Home Office Deductions

By Paul Dion, CPA

As we wind up another tax season, I hope everyone who is eligible is taking full advantage of their home office deduction.

For sake of definition, under the IRS rules, a taxpayer is allowed to deduct expenses related to business use of a home, but only if the space is used “exclusively” on a “regular basis”. To qualify for a home office deduction, you must meet one of the following requirements:

  • Exclusive and regular use as your principal place of business
  • A place for meeting with clients or customers in the ordinary course of business
  • A place for the taxpayer to perform administrative or management activities associated with the business, provided there is no other fixed location from which the taxpayer conducts a substantial amount of such administrative or management activities

A separate structure not attached to your dwelling unit that is used regularly and exclusively for your trade or profession also qualifies as a home office under the IRS definition.

The exclusive-use test is satisfied if a specific portion of the taxpayer’s home is used solely for business purposes or inventory storage. The regular-basis test is satisfied if the space is used on a continuing basis for business purposes. Incidental business use does not qualify.

In determining the principal place of business, the IRS considers two factors: Does the taxpayer spend more business-related time in the home office than anywhere else? Are the most significant revenue-generating activities performed in the home office? Both of these factors must be considered when determining the principal place of business.

Employees
To qualify for the home-office deduction, an employee must satisfy two additional criteria. First, the use of the home office must be for the convenience of the employer (for example, the employer does not provide a space for the employee to do his/her job). Second, the taxpayer does not rent all or part of the home to the employer and use the rented portion to perform services as an employee for the employer. Employees who telecommute may be able to satisfy the requirements for the home-office deduction.

Expenses
Home office expenses are classified into three categories:

Direct business expenses relate to expenses incurred for the business part of your home such as additional phone lines, long-distance calls and optional phone services. Basic local telephone service charges (that is, monthly access charges) for the first phone line in the residence generally do not qualify for the deduction.

Indirect business expenses are expenditures that are related to running your home such as mortgage or rent, insurance, real estate taxes, utilities, and repairs.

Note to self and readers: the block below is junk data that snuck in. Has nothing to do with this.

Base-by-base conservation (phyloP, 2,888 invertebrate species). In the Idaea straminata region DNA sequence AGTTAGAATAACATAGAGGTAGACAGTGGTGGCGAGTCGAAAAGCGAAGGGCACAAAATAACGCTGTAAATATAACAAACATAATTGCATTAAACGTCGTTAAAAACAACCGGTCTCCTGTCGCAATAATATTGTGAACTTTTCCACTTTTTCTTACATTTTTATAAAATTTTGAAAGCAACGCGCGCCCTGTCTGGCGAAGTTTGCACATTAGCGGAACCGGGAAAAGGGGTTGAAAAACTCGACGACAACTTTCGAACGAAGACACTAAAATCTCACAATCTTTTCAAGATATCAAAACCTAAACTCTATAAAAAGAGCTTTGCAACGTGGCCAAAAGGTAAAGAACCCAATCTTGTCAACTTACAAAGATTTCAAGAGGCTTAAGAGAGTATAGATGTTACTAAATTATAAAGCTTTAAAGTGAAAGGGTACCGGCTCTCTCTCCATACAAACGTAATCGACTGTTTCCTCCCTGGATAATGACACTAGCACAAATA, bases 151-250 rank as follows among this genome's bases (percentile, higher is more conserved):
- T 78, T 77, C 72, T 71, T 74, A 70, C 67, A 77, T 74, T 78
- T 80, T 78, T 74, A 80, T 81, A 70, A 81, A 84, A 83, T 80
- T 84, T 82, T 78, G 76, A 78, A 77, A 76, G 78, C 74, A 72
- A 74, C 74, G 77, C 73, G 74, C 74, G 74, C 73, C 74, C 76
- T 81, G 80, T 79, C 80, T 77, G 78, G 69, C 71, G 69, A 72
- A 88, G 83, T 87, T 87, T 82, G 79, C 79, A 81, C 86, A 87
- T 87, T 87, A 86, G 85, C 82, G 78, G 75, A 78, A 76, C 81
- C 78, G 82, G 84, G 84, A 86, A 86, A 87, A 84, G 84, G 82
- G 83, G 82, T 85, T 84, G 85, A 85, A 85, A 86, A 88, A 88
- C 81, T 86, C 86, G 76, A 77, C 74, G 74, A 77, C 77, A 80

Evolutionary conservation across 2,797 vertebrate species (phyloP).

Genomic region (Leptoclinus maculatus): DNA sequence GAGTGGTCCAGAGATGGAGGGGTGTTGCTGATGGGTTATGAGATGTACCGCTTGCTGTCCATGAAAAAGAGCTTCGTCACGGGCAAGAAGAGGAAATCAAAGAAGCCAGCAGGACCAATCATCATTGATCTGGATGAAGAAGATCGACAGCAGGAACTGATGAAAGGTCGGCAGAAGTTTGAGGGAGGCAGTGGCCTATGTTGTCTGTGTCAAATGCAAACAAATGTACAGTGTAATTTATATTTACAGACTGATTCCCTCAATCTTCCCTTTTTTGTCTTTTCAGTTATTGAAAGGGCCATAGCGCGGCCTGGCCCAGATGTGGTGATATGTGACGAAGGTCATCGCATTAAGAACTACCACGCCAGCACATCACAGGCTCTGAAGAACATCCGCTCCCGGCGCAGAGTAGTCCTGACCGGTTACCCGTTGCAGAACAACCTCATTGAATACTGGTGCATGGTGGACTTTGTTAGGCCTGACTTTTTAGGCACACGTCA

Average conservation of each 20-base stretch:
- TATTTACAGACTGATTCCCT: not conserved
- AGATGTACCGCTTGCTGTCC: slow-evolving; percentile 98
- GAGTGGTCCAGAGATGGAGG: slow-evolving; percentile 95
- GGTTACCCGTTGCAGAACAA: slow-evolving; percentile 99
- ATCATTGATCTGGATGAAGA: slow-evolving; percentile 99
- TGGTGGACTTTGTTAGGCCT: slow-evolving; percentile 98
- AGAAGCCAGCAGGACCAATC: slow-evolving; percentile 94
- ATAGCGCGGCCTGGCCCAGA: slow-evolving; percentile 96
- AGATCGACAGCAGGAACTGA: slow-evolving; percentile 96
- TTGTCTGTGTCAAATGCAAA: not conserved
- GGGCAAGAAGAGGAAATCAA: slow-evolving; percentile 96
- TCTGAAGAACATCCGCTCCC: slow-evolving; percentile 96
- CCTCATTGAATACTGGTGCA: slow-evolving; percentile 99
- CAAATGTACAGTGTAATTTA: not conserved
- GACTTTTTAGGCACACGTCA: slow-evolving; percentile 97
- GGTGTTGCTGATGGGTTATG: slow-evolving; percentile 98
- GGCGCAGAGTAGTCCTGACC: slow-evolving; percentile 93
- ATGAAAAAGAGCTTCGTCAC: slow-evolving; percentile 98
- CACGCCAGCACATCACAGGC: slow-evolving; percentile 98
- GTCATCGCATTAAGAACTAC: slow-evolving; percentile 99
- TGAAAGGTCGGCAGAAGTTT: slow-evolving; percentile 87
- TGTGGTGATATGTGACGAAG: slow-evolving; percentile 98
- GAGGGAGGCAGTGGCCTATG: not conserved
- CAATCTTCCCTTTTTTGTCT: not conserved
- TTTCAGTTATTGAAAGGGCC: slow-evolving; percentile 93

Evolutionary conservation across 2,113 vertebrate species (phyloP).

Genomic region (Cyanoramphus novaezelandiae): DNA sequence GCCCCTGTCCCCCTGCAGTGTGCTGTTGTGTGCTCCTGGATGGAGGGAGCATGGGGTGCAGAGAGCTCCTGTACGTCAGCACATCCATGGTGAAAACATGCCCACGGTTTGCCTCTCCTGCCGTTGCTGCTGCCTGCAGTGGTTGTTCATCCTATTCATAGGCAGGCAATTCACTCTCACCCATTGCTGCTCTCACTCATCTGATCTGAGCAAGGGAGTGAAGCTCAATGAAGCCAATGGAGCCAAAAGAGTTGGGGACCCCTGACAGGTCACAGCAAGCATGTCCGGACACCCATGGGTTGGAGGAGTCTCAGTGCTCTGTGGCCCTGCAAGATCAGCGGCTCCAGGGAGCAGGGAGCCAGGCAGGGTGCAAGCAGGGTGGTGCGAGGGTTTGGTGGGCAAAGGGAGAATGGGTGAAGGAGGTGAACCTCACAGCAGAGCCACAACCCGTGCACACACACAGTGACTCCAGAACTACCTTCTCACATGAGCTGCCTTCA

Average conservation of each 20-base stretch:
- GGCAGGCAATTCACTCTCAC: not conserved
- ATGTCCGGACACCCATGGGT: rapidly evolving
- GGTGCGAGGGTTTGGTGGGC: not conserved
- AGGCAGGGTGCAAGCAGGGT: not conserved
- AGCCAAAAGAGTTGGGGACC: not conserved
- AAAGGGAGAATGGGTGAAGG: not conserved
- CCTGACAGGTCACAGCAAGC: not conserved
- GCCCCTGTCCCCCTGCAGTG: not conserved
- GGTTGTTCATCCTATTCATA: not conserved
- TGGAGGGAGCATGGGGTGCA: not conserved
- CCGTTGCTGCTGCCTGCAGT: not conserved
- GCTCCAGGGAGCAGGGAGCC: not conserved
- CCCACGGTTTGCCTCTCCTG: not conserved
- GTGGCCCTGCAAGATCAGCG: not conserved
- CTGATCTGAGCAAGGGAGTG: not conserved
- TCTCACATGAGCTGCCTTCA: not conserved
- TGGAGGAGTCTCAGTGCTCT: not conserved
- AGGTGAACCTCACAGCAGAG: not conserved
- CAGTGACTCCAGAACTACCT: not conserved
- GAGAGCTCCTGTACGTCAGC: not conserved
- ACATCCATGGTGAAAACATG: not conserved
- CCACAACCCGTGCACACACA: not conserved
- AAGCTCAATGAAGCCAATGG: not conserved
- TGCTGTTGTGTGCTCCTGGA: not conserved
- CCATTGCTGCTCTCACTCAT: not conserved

Unrelated expenses such as painting a room that is not used for business or lawn care are not deductible.

Deduction limit

You can deduct all your business expenses related to the use of your home if your gross income from the business use of your home equals or exceeds your total business expenses (including depreciation). But, if your gross income from the business use of your home is less than your total business expenses, your deduction for certain expenses for the business use of your home is limited.

Nondeductible expenses such as insurance, utilities, and depreciation that are allocable to the business are limited to the gross income from the business use of your home minus the sum of the following:

  • The business part of expenses you could deduct even if you did not use your home for business (such as mortgage interest, real estate taxes, and casualty and theft losses that are allowable as itemized deductions on Schedule A (Form 1040)). These expenses are discussed in detail under Deducting Expenses, later.
  • The business expenses that relate to the business activity in the home (for example, business phone, supplies, and depreciation on equipment), but not to the use of the home itself.

If your deductions are greater than the current year’s limit, you can carry over the excess to the next year. They are subject to the deduction limit for that year, whether or not you live in the same home during that year.

One of the true benefits of being able to work from home are the deductions. There’s no better reason for working with a tax advisor than taking full advantage of the home office deductions that are available.

Paul Dion CPA is the owner of Paul Dion, CPA, based out of Millbury, MA and Newport, RI. For a For a free copy of his book, more information or a complimentary consultation, please visit www.PaulDionCPA.com or contact Paul Dion CPA, via Info@PaulDionCPA.com or (508) 853-3292.